There is never, ever, a logical reason to have a boat.
Boats are expensive, and if they aren’t they are broken, and need expensive repairs. You need special training to know the navigation, language, and other magic of boat-shit to use a boat. The toilet is called a head. it clogs if you look at it funny. A flat tire is called “sinking”. Everything is trying to kill you or empty your wallet. Everyone on the water is a drunken asshole, with maniacal jet skis swarming about just waiting to lose control and punch a hole in your hull.
But that’s just the cynical view. Mostly true of course, but cynical.
I love boats.
My family had a boat when I was young, not an uncommon thing his the Seattle area. Our first boat was a typical 20-something foot fiberglass Bayliner. It was nice, got pulled about on a trailer, and we dropped it into the lake for the weekend. That was fun, but not so memorable. After my parents divorced, my dad lived on a larger boat for a while. This was a 42 foot Grand Banks type of boat. Wooden decks and rails. A big, slow diesel engine. Multiple rooms and compartments beneath decks. This was the first boat that I drove, and I spent a lot of time on it.
We took longer and longer trips. I learned how to drive, dock, and tie lines. We navigated the Ballard Locks out to the Puget Sound on the way to Shilshole Marina, Blake Island and many other destinations. I always loved the locks, and still do. You pull into the locks, and the lockmasters direct you where to go. Boats stack alongside each other in an aquatic game of tetris, filling the lock. The bells sound when the gates close, and soon you are wrestling with lines to keep the boats from bouncing around as the currents of the escaping or filling water move you about. The gates open on the other side, the water close to level, but never perfect. Currents reverse and swirl as everything comes into balance, and the lockmasters shout down to start moving out. Lines are tossed from boat to boat, engines fire and you head through the gates, under the railway, and out the channel into the sound.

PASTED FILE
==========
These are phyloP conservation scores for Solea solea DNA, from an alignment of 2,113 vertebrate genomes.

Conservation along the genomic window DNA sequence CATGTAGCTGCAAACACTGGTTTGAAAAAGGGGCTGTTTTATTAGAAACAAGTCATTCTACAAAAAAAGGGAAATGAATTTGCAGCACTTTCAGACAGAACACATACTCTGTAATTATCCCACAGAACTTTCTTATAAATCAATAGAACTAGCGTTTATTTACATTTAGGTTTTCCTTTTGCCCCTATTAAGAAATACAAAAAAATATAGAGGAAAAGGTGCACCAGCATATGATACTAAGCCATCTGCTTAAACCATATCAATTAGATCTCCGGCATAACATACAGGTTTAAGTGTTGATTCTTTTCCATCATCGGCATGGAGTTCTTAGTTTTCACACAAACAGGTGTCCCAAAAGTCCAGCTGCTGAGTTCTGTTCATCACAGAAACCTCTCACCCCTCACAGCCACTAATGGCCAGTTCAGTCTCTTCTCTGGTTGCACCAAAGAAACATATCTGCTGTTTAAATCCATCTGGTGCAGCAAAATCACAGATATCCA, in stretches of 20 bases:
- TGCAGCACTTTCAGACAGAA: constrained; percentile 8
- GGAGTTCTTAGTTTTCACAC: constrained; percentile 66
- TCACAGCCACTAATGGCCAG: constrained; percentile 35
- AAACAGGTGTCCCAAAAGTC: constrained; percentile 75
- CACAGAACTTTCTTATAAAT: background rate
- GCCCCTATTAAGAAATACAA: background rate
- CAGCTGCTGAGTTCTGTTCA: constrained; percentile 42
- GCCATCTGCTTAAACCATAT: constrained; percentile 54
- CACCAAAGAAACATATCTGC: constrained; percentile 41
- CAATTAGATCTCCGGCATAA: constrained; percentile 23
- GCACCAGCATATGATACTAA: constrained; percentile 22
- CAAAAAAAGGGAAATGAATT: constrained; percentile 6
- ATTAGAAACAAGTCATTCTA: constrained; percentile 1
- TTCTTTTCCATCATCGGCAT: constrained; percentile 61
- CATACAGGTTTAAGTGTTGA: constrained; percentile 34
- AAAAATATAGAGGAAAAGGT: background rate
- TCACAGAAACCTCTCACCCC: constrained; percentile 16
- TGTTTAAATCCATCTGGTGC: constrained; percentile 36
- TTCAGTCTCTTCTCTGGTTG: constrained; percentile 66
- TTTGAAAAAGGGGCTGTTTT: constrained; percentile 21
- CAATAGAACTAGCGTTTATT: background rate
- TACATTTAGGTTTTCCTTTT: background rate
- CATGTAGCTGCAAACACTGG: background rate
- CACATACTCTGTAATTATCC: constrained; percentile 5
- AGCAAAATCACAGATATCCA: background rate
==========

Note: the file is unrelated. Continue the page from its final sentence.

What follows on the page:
It never gets old.
Now our family has our own boat. We have a 33 foot, twin engine Carver from the late 70’s. It’s big, and slow. I regularly have to go below decks to replace parts that have worn, but the technology is so old that I can do almost everything myself. One engine is rebuilt, the other is overdue for the same. I have a full set of manuals and schematics, so I can work out what is wrong with a flashlight and a multimeter. The engines are Ford and use parts from a Mustang. It is a fiberglass boat, but has just enough wood trim to not look too modern. It is an old Cabin Cruiser design, with the controls on the upper deck, and a full cabin below. Long windows look out from the cabin, so we have views when we motor about the lakes.
Our best summer times are just floating in the sun. Sometimes we anchor, sometimes we find hidden docks along the edge of the lake. You can be right next to where you go every day, but when you arrive by the water it feels like another world. Life and business on the water is different than on land, especially in a city like Seattle. Seattle has a long history as a port town, but also an interesting history in the lakes. Lake Washington is connected to Lake Union via the Montlake Cut. When this cut was created, the lakes weren’t the same level. The cut dropped Lake Washington nine feet. Two islands became peninsulas. The city built the Hiram M. Chittenden locks in Ballard, and cut from Lake Union to Salmon Bay. Marine traffic could now move from the ocean, to Puget Sound, thorough the locks and up into the inland waterways. This was completed in 1917. It completely shaped our city.